Yuri Glazov and the Fight for Liberty

Ashley Thorne

Jamie Glazov, editor of Frontpage Magazine, has published a loving tribute to his father, Yuri Glazov (1929-1998). Glazov tells how his father sacrificed his career and good name as an academic (he was a scholar at the Soviet Academy of Sciences and a professor at Moscow State University) to challenge the corruption and oppression of the Soviet Union. For denouncing Soviet human rights abuses, Yuri Glazov was persecuted by the KGB, blacklisted from employment, and nearly sent to Siberian labor camp.  

Miraculously he was able to escape the Soviet Union and move his family to the United States and then to Canada, where he taught Russian studies until his death of cancer. He never gave up the fight for freedom in Russia. Today, Dalhousie University, where Glazov taught for twenty years, honors his memory by granting an award in his name:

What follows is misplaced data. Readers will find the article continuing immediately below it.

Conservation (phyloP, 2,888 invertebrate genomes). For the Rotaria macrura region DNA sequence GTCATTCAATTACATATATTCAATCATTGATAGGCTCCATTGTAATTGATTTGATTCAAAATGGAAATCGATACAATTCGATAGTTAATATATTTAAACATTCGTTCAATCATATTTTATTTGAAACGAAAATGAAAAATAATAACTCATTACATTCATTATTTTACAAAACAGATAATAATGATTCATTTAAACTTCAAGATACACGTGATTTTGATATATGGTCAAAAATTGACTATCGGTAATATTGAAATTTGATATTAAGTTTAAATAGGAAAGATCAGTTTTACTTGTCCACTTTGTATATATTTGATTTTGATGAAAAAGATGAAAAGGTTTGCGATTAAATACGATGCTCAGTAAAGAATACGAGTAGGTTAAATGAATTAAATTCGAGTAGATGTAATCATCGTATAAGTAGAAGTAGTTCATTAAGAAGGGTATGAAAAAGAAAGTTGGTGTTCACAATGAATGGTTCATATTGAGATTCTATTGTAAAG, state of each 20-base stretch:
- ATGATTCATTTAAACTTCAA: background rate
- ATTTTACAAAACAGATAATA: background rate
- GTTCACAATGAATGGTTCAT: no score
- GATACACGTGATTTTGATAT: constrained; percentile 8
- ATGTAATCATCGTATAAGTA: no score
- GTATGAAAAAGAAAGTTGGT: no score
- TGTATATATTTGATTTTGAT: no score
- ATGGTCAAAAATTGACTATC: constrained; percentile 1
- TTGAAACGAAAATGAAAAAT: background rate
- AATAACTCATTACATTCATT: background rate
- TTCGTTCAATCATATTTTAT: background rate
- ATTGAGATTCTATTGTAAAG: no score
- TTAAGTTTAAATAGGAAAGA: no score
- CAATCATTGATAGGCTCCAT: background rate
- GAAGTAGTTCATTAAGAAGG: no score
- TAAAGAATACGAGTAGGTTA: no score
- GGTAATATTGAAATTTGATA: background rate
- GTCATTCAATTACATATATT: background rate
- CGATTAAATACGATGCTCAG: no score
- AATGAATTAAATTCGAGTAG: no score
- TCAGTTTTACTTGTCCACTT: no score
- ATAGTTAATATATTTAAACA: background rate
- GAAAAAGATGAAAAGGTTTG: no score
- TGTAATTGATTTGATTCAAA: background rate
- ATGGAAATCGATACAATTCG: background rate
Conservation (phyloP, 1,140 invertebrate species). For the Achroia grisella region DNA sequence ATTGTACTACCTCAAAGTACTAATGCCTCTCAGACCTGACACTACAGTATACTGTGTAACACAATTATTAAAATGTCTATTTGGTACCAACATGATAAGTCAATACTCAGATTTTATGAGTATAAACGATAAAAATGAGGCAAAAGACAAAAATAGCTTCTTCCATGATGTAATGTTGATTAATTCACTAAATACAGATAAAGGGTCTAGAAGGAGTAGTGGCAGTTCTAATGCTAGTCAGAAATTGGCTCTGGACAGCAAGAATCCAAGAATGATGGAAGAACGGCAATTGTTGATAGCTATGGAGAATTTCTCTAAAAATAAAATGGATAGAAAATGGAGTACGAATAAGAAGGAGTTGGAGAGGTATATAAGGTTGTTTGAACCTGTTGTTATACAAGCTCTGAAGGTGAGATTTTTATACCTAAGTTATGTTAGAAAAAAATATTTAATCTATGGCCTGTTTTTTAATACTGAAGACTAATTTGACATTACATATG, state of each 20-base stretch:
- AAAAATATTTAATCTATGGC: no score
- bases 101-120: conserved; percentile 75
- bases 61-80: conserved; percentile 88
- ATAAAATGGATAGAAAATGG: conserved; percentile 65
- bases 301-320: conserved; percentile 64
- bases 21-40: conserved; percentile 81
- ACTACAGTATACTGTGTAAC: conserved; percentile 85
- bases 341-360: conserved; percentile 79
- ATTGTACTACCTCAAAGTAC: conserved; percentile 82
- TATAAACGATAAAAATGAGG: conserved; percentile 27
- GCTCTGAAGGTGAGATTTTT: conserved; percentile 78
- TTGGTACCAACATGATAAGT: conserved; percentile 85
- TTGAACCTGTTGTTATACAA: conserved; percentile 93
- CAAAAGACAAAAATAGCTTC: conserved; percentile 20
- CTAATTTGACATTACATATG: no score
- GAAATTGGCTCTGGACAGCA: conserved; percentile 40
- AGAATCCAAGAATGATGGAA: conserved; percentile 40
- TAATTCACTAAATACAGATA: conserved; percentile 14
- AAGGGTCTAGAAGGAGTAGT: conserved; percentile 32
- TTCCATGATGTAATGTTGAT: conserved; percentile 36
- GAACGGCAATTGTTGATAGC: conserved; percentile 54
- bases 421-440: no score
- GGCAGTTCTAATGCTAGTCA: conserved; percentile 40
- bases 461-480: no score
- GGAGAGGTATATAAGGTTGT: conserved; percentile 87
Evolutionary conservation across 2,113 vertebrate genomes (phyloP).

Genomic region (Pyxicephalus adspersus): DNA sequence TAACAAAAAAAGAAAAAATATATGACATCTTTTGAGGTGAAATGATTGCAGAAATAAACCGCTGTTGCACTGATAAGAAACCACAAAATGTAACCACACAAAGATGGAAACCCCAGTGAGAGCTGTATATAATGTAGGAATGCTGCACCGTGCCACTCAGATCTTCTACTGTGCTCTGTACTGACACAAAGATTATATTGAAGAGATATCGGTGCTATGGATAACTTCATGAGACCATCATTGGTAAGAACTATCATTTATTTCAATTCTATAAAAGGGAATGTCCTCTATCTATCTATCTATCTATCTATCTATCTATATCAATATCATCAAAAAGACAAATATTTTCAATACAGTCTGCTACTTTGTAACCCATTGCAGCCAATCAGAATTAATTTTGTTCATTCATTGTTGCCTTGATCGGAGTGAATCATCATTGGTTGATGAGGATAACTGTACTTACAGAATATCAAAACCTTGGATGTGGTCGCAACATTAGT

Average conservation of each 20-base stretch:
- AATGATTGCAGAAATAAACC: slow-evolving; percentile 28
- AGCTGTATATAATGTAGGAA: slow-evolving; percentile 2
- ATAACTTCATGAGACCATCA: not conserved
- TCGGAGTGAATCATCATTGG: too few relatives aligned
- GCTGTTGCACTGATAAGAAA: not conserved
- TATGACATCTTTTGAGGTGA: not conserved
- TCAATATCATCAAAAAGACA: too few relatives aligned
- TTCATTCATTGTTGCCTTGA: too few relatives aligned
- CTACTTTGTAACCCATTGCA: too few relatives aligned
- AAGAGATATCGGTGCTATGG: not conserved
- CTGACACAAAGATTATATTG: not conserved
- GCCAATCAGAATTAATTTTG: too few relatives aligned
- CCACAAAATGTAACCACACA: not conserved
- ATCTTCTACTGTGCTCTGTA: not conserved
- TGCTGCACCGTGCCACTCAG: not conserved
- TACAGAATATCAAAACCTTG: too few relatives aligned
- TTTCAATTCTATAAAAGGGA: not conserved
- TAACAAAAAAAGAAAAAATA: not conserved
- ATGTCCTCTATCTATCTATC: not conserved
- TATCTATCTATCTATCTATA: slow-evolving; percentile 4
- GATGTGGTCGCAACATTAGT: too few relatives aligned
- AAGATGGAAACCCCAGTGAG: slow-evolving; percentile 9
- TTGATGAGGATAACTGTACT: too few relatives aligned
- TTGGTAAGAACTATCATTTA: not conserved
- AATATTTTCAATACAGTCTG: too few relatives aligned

the Professor Yuri Glazov Memorial Award will be given annually to a student who shows an outstanding capacity to combine civic duty and charitable service with a love for the humanities.  

As one who has lived in and visited Russia many times—albeit after the fall of Communism—I can attest to the dark Soviet cloud that still haunts this beautiful, broken country. Yuri Glazov’s courage to stand up to injustice even though it meant endangering his career, his family, and his life, was a response to what he knew to be true—that human life had dignity, and that freedom was worth fighting for. Liberal education in all times and in all places should foster such beliefs.  

Today even in the land of the free and the home of the brave, a culture of fear exists in academia for those who dissent from politically correct orthodoxy. We don’t have the KGB to contend with, but the campus PC police can often be just as menacing. We draw attention to Glazov’s life in hopes that our friends on campus will draw boldness from his story and will have the courage to stand up for the pursuit of truth and freedom, even in the face of persecution. 

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